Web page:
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Is CERN the beast?

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posted on Nov, 12 2009 @ 08:18 AM
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The symbol of CERN is a group of interlocking 6's

The track of the Large Hadron Collider is 3 6's linked.

The Large Hadron Collider is known as "The Beast" by those running it.

The symbol of the LHC is a mechanical arm gripping if not crushing the world.

The LHC released a Press Release on 9th November indicating that it had just test run protons on half the track and that she will be ready to run shortly.

Several physicist now suggest that the stability of strangelets in underestimated and that one loose one will be bound to escape and begin gathering normal matter to it until it forms a black hole. One such estimate is that this would take as little as two years which wold put the end of the earth at about the 2012 mark.




posted on Nov, 12 2009 @ 08:35 AM
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Originally posted by aristocrat2
The symbol of CERN is a group of interlocking 6's

The track of the Large Hadron Collider is 3 6's linked.

The Large Hadron Collider is known as "The Beast" by those running it.

The symbol of the LHC is a mechanical arm gripping if not crushing the world.

The LHC released a Press Release on 9th November indicating that it had just test run protons on half the track and that she will be ready to run shortly.

Several physicist now suggest that the stability of strangelets in underestimated and that one loose one will be bound to escape and begin gathering normal matter to it until it forms a black hole. One such estimate is that this would take as little as two years which wold put the end of the earth at about the 2012 mark.


Hi. I am simply requesting proof as to where these supposed 'physicists' propose that 'strangelets' (what is that, anyway? I know of strange particles, like, kaons and gluons... but strangelets is a term i have never heard).... and secondly, from what I DO know of 'strange particles' is that they are indeed very very very very very unstable - so unstable, that they don't even exist for very long before they break down into their origins (whatever that may be - electrons, protons, neutrons etc)... EVEN applying a very significant time warp factor (if they are indeed travelling at the speed of light and no faster... for i doubt the LHC is capable of producing trachyons) they STILL would not survive for very long! So, I would REALLY love to see this source of yours which claims that strange particles are supposed to survive as they are for TWO entire years - when they can barely survive for a nano second as it is!



posted on Nov, 12 2009 @ 08:39 AM
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I don't think that it is the "beast" from Revelations. It is probably a "beast" of a machine, but not the, metaphorically speaking, beast itself.

Here's a linkity link to help out this thread: public.web.cern.ch...

It's CERN's website.

Oh yeah! Here's CERN's explanation on Strangelets!


Strangelets

Strangelet is the term given to a hypothetical microscopic lump of ‘strange matter’ containing almost equal numbers of particles called up, down and strange quarks. According to most theoretical work, strangelets should change to ordinary matter within a thousand-millionth of a second. But could strangelets coalesce with ordinary matter and change it to strange matter? This question was first raised before the start up of the Relativistic Heavy Ion Collider, RHIC, in 2000 in the United States. A study at the time showed that there was no cause for concern, and RHIC has now run for eight years, searching for strangelets without detecting any. At times, the LHC will run with beams of heavy nuclei, just as RHIC does. The LHC’s beams will have more energy than RHIC, but this makes it even less likely that strangelets could form. It is difficult for strange matter to stick together in the high temperatures produced by such colliders, rather as ice does not form in hot water. In addition, quarks will be more dilute at the LHC than at RHIC, making it more difficult to assemble strange matter. Strangelet production at the LHC is therefore less likely than at RHIC, and experience there has already validated the arguments that strangelets cannot be produced.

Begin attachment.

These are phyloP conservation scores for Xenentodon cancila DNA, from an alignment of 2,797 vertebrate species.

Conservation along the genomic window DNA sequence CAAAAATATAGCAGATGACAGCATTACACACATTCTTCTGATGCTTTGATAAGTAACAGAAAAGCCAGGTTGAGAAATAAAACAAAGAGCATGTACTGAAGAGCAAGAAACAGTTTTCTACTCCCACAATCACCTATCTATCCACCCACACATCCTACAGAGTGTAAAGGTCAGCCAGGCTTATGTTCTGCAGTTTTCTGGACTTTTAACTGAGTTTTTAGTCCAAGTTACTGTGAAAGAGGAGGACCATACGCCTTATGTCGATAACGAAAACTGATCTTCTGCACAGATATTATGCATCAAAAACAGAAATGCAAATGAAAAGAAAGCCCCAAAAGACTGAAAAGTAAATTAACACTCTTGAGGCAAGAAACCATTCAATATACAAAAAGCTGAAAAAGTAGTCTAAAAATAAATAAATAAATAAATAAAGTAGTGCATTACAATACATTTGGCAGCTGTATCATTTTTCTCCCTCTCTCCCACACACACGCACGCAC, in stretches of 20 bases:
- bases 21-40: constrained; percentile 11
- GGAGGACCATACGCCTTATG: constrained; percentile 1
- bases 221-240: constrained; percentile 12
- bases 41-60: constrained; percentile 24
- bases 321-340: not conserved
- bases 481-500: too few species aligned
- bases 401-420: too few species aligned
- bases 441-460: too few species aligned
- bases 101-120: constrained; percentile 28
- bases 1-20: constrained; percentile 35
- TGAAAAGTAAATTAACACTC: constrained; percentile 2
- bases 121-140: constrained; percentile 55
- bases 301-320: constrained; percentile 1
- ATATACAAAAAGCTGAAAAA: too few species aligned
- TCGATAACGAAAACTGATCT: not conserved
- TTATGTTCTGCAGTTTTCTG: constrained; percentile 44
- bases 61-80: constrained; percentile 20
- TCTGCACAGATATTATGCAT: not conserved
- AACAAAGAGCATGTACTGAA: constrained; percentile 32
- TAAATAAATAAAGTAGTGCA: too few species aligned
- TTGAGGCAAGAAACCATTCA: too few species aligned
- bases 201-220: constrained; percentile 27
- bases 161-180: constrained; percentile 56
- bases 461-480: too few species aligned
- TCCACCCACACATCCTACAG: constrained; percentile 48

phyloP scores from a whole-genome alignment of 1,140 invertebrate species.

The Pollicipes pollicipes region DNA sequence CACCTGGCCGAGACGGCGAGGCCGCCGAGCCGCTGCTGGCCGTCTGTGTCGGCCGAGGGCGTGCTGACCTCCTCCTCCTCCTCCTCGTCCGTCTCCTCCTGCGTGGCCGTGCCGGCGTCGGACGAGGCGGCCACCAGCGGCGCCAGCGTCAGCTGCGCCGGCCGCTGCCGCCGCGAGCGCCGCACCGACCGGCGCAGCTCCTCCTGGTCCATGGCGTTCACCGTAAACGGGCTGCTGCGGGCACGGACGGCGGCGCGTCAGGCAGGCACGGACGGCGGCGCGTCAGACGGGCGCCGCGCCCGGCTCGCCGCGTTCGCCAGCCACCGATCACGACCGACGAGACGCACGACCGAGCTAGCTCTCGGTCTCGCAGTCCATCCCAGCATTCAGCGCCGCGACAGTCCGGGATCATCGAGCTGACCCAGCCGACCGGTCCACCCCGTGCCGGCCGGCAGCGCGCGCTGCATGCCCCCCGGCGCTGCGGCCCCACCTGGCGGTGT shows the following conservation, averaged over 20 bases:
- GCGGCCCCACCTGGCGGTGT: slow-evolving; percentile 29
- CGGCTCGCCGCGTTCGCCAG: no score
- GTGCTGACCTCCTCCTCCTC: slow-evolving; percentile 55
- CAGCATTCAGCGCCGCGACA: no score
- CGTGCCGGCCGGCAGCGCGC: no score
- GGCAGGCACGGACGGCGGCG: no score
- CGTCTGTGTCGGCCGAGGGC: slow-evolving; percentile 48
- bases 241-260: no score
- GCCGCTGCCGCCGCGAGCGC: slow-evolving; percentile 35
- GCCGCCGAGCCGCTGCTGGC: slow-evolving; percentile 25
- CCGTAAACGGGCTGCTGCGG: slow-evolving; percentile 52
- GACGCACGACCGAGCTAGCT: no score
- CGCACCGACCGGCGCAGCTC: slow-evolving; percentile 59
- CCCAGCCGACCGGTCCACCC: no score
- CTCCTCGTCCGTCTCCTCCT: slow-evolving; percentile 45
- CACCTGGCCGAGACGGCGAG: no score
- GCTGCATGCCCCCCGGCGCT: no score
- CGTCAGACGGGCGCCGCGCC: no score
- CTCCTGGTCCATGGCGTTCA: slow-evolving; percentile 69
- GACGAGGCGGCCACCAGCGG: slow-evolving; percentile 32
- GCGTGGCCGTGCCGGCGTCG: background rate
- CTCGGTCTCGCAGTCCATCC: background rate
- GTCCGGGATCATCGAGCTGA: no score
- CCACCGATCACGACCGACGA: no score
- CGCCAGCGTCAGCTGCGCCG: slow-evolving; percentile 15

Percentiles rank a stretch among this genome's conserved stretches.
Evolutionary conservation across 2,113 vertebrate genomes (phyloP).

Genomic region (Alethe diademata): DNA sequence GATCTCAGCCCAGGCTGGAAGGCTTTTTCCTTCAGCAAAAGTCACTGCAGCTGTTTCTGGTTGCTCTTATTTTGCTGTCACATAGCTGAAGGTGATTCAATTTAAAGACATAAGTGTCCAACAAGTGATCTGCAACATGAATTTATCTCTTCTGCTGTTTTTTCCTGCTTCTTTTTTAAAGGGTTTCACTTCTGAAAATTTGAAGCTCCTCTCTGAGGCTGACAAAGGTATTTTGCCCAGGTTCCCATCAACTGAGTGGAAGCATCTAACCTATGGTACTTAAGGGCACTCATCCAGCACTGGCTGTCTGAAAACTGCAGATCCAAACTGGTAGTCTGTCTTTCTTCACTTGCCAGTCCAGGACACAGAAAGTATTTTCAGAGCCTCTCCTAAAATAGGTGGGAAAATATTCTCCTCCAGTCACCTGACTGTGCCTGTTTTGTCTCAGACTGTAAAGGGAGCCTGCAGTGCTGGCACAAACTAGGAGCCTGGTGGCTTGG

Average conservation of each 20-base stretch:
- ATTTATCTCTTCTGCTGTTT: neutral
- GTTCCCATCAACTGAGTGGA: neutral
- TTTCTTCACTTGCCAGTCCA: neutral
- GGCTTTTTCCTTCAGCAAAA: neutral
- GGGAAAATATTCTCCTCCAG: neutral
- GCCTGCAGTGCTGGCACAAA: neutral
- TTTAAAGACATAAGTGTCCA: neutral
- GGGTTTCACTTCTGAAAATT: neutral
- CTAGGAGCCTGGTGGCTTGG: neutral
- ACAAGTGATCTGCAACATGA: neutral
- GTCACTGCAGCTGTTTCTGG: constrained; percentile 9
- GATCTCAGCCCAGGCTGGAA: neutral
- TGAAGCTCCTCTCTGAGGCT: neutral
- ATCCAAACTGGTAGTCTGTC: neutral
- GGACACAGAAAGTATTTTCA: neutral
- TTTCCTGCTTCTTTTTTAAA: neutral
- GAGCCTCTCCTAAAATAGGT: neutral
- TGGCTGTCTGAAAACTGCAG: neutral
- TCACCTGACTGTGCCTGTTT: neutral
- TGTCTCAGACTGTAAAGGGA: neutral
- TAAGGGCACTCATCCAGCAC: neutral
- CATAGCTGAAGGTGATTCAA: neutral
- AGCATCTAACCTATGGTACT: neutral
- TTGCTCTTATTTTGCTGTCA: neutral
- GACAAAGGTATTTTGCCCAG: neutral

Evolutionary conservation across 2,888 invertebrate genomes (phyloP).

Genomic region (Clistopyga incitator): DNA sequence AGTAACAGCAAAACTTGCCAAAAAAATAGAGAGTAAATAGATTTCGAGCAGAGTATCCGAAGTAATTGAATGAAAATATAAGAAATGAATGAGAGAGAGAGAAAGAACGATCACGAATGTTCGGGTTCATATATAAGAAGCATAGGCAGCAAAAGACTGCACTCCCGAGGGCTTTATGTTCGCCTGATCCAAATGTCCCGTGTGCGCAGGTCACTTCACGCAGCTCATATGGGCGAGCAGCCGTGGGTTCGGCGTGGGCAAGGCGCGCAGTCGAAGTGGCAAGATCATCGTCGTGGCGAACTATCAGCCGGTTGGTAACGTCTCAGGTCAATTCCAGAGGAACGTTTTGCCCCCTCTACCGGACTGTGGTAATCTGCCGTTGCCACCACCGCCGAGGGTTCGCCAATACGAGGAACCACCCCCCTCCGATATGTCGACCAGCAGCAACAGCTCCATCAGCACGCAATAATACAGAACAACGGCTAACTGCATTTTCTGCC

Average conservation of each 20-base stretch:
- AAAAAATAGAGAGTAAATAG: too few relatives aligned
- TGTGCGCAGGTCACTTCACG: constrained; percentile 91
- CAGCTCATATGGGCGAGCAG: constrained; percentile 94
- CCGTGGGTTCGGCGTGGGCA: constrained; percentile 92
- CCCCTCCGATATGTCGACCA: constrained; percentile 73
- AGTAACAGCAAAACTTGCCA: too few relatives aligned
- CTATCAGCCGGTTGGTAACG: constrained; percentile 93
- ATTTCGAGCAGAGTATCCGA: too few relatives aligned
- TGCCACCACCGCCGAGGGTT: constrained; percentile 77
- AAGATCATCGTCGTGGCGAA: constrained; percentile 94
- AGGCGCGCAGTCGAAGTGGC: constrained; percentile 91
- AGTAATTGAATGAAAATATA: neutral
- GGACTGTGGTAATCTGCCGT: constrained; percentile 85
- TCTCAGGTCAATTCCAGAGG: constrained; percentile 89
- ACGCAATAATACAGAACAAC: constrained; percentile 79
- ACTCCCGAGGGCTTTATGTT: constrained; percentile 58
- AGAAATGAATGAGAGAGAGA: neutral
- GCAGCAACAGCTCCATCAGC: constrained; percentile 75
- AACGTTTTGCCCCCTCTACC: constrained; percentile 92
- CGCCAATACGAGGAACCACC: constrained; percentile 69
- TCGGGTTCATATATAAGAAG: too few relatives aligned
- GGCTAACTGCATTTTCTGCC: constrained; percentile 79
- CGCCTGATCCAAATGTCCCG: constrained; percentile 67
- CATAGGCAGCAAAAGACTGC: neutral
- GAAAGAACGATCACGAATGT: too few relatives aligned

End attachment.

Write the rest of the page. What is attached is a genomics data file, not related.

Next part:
Source: public.web.cern.ch...

[Edited for spelling and additional source's.....-haVok-]

[edit on 12-11-2009 by havok]



posted on Nov, 12 2009 @ 08:42 AM
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reply to post by aristocrat2
 


Do you mean this beast?



Or this beast?





Peace.



posted on Nov, 12 2009 @ 08:45 AM
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reply to post by havok
 


Ah. Thank you for your insightful post. I see now, so by 'strangelets' they really mean 'strange matter'? So, I was right to assume strangelets are indeed strange particles. However - as your source clearly states - strangelets do not survive for very long (although - I have never heard of this hypothesis that strange particles may be 'infectious' so to speak! that really is fascinating! must read more on that...)

I would still like to see a source for OPs statements. Again, Cannot thank you enough for your post. Starred,.



posted on Nov, 12 2009 @ 08:50 AM
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Well, I'll be! After reading a little bit more on the CERN website about the LHC, I came onto the "microscopic black holes" definition. Now that is really something. Having done my research on black holes (i'm not theoretical physicist, but you don't have to understand math to understand physics! sure helps though...) I must wonder now, what is the schwarzschild radius and chandrasekhar limit for such a tiny black hole to occur. To me, it seems far less than likely that such a thing COULD indeed occur, but I will absolutely not rule out the possibility. On the Website it says